A humid building or room will quickly show signs of deterioration: damp stains, patches of moisture on the ceiling, floor or walls, peeling wallpaper, rings of condensation around the doors and windows, flaking paint, swollen or warped woodwork, rusted metal materials, etc. Although damp stains and odours are the most obvious consequences of excessive humidity, other symptoms that are less visible but just as critical are also cause for concern: the deterioration of woodwork and structural elements, the appearance of dry rot (which is part of the fungal family and attacks wood), saltpetre at the base of walls and various fungi and mould on the floor or walls that gradually spreads throughout the home. It therefore isn't just a health problem, it also poses a real risk to the longevity of the entire building.
  • The health consequences of humidity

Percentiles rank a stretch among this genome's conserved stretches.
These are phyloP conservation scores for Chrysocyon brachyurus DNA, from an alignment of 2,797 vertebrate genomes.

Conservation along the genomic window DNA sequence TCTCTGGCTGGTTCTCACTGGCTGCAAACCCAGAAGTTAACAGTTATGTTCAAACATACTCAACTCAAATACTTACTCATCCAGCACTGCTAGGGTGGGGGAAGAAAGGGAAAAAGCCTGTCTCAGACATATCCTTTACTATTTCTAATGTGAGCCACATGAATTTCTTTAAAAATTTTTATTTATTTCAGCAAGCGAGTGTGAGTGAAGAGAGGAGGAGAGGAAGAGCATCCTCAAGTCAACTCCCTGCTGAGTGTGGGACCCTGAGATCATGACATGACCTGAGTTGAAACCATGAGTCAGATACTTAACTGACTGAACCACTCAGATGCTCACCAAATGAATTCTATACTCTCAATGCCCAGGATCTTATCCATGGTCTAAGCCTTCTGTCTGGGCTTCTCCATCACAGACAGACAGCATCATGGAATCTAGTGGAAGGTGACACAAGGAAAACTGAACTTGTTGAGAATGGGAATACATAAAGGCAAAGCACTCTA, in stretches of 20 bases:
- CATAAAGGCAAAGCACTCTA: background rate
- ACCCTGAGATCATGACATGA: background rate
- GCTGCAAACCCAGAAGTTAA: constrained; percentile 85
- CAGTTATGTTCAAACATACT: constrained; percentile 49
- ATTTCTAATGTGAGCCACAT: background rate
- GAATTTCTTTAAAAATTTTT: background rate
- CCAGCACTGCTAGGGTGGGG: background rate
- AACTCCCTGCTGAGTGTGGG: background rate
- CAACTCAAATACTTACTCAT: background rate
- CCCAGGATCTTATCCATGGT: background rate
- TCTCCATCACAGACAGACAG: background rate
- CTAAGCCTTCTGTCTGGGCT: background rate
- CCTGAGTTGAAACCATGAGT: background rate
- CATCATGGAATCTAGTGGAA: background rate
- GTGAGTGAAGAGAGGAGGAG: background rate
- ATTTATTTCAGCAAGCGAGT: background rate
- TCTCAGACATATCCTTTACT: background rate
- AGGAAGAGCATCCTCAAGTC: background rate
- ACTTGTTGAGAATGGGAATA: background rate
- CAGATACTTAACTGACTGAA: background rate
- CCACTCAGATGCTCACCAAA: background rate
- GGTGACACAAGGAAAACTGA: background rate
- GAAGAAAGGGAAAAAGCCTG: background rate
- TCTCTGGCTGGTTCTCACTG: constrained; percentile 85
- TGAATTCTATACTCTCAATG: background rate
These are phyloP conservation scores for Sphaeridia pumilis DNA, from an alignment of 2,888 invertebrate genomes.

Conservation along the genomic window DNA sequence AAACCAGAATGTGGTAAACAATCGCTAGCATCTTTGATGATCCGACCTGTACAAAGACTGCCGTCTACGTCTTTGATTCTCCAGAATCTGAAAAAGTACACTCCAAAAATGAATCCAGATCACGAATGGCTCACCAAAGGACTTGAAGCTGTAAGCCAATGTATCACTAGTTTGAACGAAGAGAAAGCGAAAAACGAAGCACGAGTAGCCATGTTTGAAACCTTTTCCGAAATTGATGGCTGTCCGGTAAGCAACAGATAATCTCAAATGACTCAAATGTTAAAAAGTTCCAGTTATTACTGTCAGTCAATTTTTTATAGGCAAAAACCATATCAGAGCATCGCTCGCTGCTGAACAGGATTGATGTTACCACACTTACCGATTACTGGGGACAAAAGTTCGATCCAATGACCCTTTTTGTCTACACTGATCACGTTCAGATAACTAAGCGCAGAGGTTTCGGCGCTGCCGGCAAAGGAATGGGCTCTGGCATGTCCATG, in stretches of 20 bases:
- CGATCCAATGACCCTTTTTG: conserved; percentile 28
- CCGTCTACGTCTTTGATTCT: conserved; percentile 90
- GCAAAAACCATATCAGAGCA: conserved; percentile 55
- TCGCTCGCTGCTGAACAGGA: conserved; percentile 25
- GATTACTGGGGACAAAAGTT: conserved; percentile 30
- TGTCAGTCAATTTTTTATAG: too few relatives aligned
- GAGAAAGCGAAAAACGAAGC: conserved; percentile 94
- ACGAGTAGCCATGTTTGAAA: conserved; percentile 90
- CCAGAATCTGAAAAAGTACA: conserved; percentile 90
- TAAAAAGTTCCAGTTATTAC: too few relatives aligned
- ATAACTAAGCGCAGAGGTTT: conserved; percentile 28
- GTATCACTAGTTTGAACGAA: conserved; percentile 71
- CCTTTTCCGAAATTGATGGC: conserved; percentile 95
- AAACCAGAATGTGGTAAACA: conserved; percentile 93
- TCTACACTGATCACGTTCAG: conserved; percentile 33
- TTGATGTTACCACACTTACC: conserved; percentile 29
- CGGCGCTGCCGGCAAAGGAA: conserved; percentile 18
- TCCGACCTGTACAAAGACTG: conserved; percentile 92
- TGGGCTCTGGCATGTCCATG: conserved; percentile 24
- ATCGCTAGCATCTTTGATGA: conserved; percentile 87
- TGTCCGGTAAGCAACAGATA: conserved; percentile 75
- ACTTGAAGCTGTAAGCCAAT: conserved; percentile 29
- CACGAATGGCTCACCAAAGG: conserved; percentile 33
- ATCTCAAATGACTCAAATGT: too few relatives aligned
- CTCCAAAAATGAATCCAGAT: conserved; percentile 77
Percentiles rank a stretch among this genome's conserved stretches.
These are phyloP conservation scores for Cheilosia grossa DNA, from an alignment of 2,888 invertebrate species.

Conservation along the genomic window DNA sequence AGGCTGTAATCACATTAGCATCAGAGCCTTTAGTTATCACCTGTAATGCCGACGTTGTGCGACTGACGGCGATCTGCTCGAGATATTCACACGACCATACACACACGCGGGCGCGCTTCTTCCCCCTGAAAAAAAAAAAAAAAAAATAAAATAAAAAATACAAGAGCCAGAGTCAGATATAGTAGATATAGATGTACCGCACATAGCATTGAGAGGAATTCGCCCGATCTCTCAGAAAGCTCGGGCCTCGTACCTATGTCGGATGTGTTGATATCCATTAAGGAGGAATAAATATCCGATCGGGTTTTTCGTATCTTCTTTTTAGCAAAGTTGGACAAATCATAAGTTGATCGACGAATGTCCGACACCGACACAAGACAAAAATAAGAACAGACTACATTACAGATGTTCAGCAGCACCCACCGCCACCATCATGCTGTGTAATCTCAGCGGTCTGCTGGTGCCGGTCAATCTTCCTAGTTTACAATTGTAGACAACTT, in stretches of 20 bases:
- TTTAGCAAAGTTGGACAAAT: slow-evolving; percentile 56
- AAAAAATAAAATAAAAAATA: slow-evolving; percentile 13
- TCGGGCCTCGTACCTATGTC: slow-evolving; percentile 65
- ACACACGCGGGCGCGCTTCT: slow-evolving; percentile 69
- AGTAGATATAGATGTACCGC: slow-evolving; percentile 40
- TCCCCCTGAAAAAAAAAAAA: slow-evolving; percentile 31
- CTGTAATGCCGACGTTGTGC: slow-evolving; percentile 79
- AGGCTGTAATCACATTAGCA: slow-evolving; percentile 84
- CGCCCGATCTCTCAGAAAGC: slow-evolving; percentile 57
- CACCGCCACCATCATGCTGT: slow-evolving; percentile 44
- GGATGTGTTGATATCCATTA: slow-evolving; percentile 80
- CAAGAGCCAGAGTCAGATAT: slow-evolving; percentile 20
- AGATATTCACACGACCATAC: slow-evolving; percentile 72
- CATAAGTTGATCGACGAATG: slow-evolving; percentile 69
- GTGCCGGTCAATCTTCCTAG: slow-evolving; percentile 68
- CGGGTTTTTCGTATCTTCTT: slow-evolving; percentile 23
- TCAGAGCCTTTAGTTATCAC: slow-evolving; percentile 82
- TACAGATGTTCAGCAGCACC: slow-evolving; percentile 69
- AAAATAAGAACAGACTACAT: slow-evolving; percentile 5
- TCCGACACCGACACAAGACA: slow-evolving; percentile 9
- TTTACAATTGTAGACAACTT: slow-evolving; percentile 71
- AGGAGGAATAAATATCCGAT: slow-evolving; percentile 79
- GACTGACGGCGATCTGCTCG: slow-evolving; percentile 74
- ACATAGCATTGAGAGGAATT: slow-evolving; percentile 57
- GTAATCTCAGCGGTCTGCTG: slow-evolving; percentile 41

Excess water vapour in a home can also have serious consequences for the health of its occupants. Humidity causes respiratory illnesses such as asthma and can also exacerbate a joint or chronic issue, notably in frail individuals and children. The presence of mould and fungi in the home also promotes the development of allergies and respiratory illnesses.

How do you combat humidity in your home?

Fortunately there are many solutions available to treat excess humidity. First of all, an assessment needs to be carried out to determine the cause of the problem, then tailored solutions can be put in place.
  • Ventilating the home